interior | 10 | 0 | 21 | 57 | 12 | 4769 | 4869 | |

Total | 120 | 1 | 41 | 57 | 12 | 4769 | 5000 |

(b) Our results | ||||||||

all 0 | some 0 | some 0&1 | some 1 | all 1 | interior | total | ||

all 0 | 0 | 0 | 0 | 0 | 0 | 0 | 0 | |

some 0 | 0 | 0 | 0 | 0 | 0 | 0 | 0 | |

some 0&1 | 0 | 0 | 0 | 0 | 0 | 0 | 0 | |

some 1 | 0 | 0 | 0 | 0 | 0 | 0 | 0 | |

all 1 | 0 | 0 | 0 | 0 | 0 | 0 | 0 | |

interior | 0 | 0 | 4 | 104 | 0 | 4892 | 5000 | |

total | 0 | 0 | 4 | 104 | 0 | 4892 | 5000 |

The simulation results presented by WLD for Scenario A1 show occupancy estimates

WLD claim that obtaining multiple solutions to the system of likelihood equations is a problem in hierarchical occupancy models. To evaluate the extent to which multiple solutions are indeed a problem for model fitting, we reran our Scenario 1 simulations for the smaller sample size (

In 98.5% of the simulations,

The optimization algorithm used by

When imperfect detection is disregarded, the metric being estimated is no longer species occupancy (

The first three columns correspond to the hierarchical model: in column 1 estimates of occupancy probability

For details in figure arrangement see

When interpreted as an estimator of species occupancy, the naïve model is biased whenever overall detection is imperfect (i.e.

As we increase the number of survey sites

(a) Scenario A1 | |||

NA/0.042 | NA/0.039 | NA/0.038 | |

0.047/0.017 = 2.82 | 0.019/0.013 = 1.44 | 0.011/0.011 = 0.94 | |

0.017/0.011 = 1.62 | 0.007/0.007 = 1.08 | 0.004/0.005 = 0.84 | |

0.011/0.009 = 1.22 | 0.005/0.005 = 1.04 | 0.003/0.004 = 0.97 | |

0.010/0.009 = 1.10 | 0.005/0.005 = 1.04 | 0.003/0.003 = 1.02 |

(b) Scenario A2 | |||

NA/0.413 | NA/0.411 | NA/0.411 | |

0.075/0.271 = 0.28 | 0.052/0.267 = 0.19 | 0.043/0.268 = 0.16 | |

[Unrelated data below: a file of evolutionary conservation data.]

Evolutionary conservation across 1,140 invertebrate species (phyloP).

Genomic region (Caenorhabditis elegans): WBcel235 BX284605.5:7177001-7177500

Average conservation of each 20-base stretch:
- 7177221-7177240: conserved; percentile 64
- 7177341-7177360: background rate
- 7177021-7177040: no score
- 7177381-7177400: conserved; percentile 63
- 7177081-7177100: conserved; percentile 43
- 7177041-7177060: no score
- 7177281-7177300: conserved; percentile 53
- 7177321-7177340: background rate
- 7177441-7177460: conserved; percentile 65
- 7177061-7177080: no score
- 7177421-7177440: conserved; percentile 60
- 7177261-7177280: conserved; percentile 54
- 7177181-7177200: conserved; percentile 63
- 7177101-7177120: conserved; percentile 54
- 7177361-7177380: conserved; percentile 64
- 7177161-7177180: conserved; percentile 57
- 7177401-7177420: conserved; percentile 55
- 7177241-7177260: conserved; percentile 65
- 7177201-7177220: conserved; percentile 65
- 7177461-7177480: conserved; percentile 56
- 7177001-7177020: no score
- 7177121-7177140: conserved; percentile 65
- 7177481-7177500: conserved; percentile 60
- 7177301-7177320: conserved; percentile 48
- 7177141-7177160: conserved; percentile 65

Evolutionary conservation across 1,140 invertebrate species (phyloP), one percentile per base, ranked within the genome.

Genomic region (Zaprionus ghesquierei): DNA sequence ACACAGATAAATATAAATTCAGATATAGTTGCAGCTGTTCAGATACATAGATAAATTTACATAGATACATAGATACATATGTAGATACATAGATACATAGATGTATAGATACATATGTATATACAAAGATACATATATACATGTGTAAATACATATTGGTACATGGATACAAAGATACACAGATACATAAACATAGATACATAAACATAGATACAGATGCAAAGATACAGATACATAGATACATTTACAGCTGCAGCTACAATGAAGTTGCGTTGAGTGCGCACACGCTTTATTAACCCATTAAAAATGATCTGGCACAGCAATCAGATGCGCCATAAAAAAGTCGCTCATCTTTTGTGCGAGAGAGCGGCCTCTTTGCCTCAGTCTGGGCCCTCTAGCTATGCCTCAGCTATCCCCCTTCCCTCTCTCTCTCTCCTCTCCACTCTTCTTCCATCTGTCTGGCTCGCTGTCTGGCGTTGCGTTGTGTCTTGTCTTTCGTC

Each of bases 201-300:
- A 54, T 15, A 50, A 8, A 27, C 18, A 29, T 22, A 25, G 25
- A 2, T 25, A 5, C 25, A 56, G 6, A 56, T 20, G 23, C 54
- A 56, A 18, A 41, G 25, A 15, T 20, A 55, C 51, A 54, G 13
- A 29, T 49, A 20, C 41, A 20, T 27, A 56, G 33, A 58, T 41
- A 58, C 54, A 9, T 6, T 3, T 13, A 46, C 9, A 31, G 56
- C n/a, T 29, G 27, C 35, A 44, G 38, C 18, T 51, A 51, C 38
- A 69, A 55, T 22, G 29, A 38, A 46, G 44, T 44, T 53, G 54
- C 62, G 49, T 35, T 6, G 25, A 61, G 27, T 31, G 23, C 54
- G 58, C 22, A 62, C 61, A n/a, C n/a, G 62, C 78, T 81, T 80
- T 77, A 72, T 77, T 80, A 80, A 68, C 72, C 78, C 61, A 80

0.052/0.182 = 0.28 | 0.034/0.177 = 0.19 | 0.027/0.177 = 0.16 | |

0.038/0.124 = 0.31 | 0.025/0.119 = 0.21 | 0.019/0.118 = 0.16 | |

0.030/0.085 = 0.36 | 0.019/0.081 = 0.24 | 0.014/0.080 = 0.18 |

WLD present Scenario A1 (

Accounting for imperfect detection does not necessarily require increased survey effort. However, it is necessary to collect survey data in such a way that the detection process can be modelled

WLD present as a difficulty the need for “extra data collection […] to adjust for non-detection”. However, inconsistently, when fitting the naïve logistic model in their simulations, WLD use the data corresponding to the full sampling effort (collapsing the replicate records as we do). If WLD choose to associate the additional replicate surveys as a complication introduced by modelling detectability, then a fair comparison would have fitted the naïve model to the data from a single replicate survey per site. We include these results (denoted “

WLD's stated key result is that “when the detection process depends on abundance, the bias in the fitted probabilities can be of similar magnitude to the bias when the detection process is ignored, and this is very difficult to overcome”. They also point out that increasing the sample size (